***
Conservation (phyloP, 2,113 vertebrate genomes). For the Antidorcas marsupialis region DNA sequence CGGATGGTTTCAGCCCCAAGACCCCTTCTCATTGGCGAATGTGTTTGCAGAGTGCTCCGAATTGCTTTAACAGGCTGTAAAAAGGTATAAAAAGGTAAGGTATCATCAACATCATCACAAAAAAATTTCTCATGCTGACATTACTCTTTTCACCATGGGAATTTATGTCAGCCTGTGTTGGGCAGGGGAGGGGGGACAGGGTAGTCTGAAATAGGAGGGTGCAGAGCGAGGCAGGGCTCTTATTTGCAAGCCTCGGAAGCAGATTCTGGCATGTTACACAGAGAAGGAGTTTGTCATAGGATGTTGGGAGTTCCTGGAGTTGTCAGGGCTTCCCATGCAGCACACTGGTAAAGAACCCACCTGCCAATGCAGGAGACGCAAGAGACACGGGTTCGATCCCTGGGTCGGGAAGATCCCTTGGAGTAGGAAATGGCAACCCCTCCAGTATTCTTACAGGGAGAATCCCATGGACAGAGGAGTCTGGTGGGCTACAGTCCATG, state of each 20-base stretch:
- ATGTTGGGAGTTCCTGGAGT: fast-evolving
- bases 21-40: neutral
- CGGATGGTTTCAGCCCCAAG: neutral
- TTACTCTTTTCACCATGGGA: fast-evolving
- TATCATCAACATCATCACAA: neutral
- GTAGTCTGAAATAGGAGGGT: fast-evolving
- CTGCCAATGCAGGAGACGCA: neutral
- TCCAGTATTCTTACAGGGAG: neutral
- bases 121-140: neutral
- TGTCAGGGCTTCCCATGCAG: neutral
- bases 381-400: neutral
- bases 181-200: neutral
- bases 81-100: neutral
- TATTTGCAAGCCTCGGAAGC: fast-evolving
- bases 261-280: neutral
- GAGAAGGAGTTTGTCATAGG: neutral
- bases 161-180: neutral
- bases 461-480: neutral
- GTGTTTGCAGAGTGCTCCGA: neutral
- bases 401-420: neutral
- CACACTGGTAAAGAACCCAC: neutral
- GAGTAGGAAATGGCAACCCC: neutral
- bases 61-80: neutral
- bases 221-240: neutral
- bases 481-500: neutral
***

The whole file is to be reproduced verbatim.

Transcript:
Conservation (phyloP, 2,113 vertebrate genomes). For the Antidorcas marsupialis region DNA sequence CGGATGGTTTCAGCCCCAAGACCCCTTCTCATTGGCGAATGTGTTTGCAGAGTGCTCCGAATTGCTTTAACAGGCTGTAAAAAGGTATAAAAAGGTAAGGTATCATCAACATCATCACAAAAAAATTTCTCATGCTGACATTACTCTTTTCACCATGGGAATTTATGTCAGCCTGTGTTGGGCAGGGGAGGGGGGACAGGGTAGTCTGAAATAGGAGGGTGCAGAGCGAGGCAGGGCTCTTATTTGCAAGCCTCGGAAGCAGATTCTGGCATGTTACACAGAGAAGGAGTTTGTCATAGGATGTTGGGAGTTCCTGGAGTTGTCAGGGCTTCCCATGCAGCACACTGGTAAAGAACCCACCTGCCAATGCAGGAGACGCAAGAGACACGGGTTCGATCCCTGGGTCGGGAAGATCCCTTGGAGTAGGAAATGGCAACCCCTCCAGTATTCTTACAGGGAGAATCCCATGGACAGAGGAGTCTGGTGGGCTACAGTCCATG, state of each 20-base stretch:
- ATGTTGGGAGTTCCTGGAGT: fast-evolving
- bases 21-40: neutral
- CGGATGGTTTCAGCCCCAAG: neutral
- TTACTCTTTTCACCATGGGA: fast-evolving
- TATCATCAACATCATCACAA: neutral
- GTAGTCTGAAATAGGAGGGT: fast-evolving
- CTGCCAATGCAGGAGACGCA: neutral
- TCCAGTATTCTTACAGGGAG: neutral
- bases 121-140: neutral
- TGTCAGGGCTTCCCATGCAG: neutral
- bases 381-400: neutral
- bases 181-200: neutral
- bases 81-100: neutral
- TATTTGCAAGCCTCGGAAGC: fast-evolving
- bases 261-280: neutral
- GAGAAGGAGTTTGTCATAGG: neutral
- bases 161-180: neutral
- bases 461-480: neutral
- GTGTTTGCAGAGTGCTCCGA: neutral
- bases 401-420: neutral
- CACACTGGTAAAGAACCCAC: neutral
- GAGTAGGAAATGGCAACCCC: neutral
- bases 61-80: neutral
- bases 221-240: neutral
- bases 481-500: neutral